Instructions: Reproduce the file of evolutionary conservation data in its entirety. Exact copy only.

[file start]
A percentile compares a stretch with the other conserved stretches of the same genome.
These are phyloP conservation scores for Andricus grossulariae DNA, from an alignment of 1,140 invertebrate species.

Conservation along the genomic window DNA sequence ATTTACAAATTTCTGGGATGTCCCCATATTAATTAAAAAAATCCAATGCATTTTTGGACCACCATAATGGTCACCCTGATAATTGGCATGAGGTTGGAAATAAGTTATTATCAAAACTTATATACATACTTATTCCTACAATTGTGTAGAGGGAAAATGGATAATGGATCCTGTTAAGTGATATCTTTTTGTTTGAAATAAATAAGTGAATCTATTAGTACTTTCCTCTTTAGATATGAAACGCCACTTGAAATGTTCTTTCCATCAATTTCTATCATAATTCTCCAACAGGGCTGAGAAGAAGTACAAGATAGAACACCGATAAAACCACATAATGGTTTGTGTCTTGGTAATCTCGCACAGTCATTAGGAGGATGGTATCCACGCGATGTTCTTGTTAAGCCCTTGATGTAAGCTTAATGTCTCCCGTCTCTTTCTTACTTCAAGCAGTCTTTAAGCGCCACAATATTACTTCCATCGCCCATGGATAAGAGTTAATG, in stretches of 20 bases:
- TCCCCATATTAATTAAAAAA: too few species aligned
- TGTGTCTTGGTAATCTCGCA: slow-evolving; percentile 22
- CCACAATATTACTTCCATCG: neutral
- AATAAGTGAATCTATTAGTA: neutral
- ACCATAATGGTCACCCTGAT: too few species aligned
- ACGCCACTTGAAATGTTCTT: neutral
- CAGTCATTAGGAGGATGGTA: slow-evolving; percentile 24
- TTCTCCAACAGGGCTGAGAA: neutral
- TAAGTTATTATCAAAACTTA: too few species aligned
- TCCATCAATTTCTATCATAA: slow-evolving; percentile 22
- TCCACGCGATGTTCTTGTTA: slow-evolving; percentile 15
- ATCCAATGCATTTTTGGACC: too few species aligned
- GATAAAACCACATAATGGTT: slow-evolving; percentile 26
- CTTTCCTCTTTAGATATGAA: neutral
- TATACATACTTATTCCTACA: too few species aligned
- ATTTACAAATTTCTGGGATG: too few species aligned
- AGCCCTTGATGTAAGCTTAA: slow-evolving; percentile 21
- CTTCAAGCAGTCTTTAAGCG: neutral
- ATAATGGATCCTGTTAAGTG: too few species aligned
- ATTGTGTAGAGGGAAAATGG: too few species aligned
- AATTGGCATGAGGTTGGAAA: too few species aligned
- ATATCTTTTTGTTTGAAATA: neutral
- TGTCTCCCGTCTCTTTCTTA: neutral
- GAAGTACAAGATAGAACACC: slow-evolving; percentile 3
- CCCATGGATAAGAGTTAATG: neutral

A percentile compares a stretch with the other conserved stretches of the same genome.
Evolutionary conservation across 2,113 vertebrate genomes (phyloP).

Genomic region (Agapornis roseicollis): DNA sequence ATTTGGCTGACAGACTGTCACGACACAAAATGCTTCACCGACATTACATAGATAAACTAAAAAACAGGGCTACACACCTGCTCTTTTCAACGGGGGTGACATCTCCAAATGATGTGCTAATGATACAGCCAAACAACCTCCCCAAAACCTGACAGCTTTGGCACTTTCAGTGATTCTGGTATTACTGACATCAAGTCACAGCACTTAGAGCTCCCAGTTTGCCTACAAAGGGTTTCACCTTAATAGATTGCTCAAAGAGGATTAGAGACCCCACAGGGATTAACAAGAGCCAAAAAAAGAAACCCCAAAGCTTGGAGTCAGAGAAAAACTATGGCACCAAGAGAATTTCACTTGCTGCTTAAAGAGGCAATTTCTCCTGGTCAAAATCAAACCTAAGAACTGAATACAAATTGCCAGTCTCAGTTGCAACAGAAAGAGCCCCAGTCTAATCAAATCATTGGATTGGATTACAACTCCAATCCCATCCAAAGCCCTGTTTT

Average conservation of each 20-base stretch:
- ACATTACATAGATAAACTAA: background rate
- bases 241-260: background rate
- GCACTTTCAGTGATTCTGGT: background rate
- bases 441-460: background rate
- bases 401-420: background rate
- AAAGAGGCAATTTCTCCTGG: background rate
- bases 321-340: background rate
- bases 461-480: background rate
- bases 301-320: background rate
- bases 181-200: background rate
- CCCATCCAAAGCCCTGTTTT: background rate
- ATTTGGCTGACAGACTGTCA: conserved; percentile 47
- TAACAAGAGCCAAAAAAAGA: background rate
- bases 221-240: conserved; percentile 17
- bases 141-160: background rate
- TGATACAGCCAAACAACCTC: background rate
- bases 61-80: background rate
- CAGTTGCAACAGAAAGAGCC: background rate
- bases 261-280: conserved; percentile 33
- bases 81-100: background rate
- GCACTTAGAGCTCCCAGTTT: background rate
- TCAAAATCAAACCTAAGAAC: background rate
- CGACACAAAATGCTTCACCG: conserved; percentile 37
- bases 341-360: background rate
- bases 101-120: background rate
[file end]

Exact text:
A percentile compares a stretch with the other conserved stretches of the same genome.
These are phyloP conservation scores for Andricus grossulariae DNA, from an alignment of 1,140 invertebrate species.

Conservation along the genomic window DNA sequence ATTTACAAATTTCTGGGATGTCCCCATATTAATTAAAAAAATCCAATGCATTTTTGGACCACCATAATGGTCACCCTGATAATTGGCATGAGGTTGGAAATAAGTTATTATCAAAACTTATATACATACTTATTCCTACAATTGTGTAGAGGGAAAATGGATAATGGATCCTGTTAAGTGATATCTTTTTGTTTGAAATAAATAAGTGAATCTATTAGTACTTTCCTCTTTAGATATGAAACGCCACTTGAAATGTTCTTTCCATCAATTTCTATCATAATTCTCCAACAGGGCTGAGAAGAAGTACAAGATAGAACACCGATAAAACCACATAATGGTTTGTGTCTTGGTAATCTCGCACAGTCATTAGGAGGATGGTATCCACGCGATGTTCTTGTTAAGCCCTTGATGTAAGCTTAATGTCTCCCGTCTCTTTCTTACTTCAAGCAGTCTTTAAGCGCCACAATATTACTTCCATCGCCCATGGATAAGAGTTAATG, in stretches of 20 bases:
- TCCCCATATTAATTAAAAAA: too few species aligned
- TGTGTCTTGGTAATCTCGCA: slow-evolving; percentile 22
- CCACAATATTACTTCCATCG: neutral
- AATAAGTGAATCTATTAGTA: neutral
- ACCATAATGGTCACCCTGAT: too few species aligned
- ACGCCACTTGAAATGTTCTT: neutral
- CAGTCATTAGGAGGATGGTA: slow-evolving; percentile 24
- TTCTCCAACAGGGCTGAGAA: neutral
- TAAGTTATTATCAAAACTTA: too few species aligned
- TCCATCAATTTCTATCATAA: slow-evolving; percentile 22
- TCCACGCGATGTTCTTGTTA: slow-evolving; percentile 15
- ATCCAATGCATTTTTGGACC: too few species aligned
- GATAAAACCACATAATGGTT: slow-evolving; percentile 26
- CTTTCCTCTTTAGATATGAA: neutral
- TATACATACTTATTCCTACA: too few species aligned
- ATTTACAAATTTCTGGGATG: too few species aligned
- AGCCCTTGATGTAAGCTTAA: slow-evolving; percentile 21
- CTTCAAGCAGTCTTTAAGCG: neutral
- ATAATGGATCCTGTTAAGTG: too few species aligned
- ATTGTGTAGAGGGAAAATGG: too few species aligned
- AATTGGCATGAGGTTGGAAA: too few species aligned
- ATATCTTTTTGTTTGAAATA: neutral
- TGTCTCCCGTCTCTTTCTTA: neutral
- GAAGTACAAGATAGAACACC: slow-evolving; percentile 3
- CCCATGGATAAGAGTTAATG: neutral

A percentile compares a stretch with the other conserved stretches of the same genome.
Evolutionary conservation across 2,113 vertebrate genomes (phyloP).

Genomic region (Agapornis roseicollis): DNA sequence ATTTGGCTGACAGACTGTCACGACACAAAATGCTTCACCGACATTACATAGATAAACTAAAAAACAGGGCTACACACCTGCTCTTTTCAACGGGGGTGACATCTCCAAATGATGTGCTAATGATACAGCCAAACAACCTCCCCAAAACCTGACAGCTTTGGCACTTTCAGTGATTCTGGTATTACTGACATCAAGTCACAGCACTTAGAGCTCCCAGTTTGCCTACAAAGGGTTTCACCTTAATAGATTGCTCAAAGAGGATTAGAGACCCCACAGGGATTAACAAGAGCCAAAAAAAGAAACCCCAAAGCTTGGAGTCAGAGAAAAACTATGGCACCAAGAGAATTTCACTTGCTGCTTAAAGAGGCAATTTCTCCTGGTCAAAATCAAACCTAAGAACTGAATACAAATTGCCAGTCTCAGTTGCAACAGAAAGAGCCCCAGTCTAATCAAATCATTGGATTGGATTACAACTCCAATCCCATCCAAAGCCCTGTTTT

Average conservation of each 20-base stretch:
- ACATTACATAGATAAACTAA: background rate
- bases 241-260: background rate
- GCACTTTCAGTGATTCTGGT: background rate
- bases 441-460: background rate
- bases 401-420: background rate
- AAAGAGGCAATTTCTCCTGG: background rate
- bases 321-340: background rate
- bases 461-480: background rate
- bases 301-320: background rate
- bases 181-200: background rate
- CCCATCCAAAGCCCTGTTTT: background rate
- ATTTGGCTGACAGACTGTCA: conserved; percentile 47
- TAACAAGAGCCAAAAAAAGA: background rate
- bases 221-240: conserved; percentile 17
- bases 141-160: background rate
- TGATACAGCCAAACAACCTC: background rate
- bases 61-80: background rate
- CAGTTGCAACAGAAAGAGCC: background rate
- bases 261-280: conserved; percentile 33
- bases 81-100: background rate
- GCACTTAGAGCTCCCAGTTT: background rate
- TCAAAATCAAACCTAAGAAC: background rate
- CGACACAAAATGCTTCACCG: conserved; percentile 37
- bases 341-360: background rate
- bases 101-120: background rate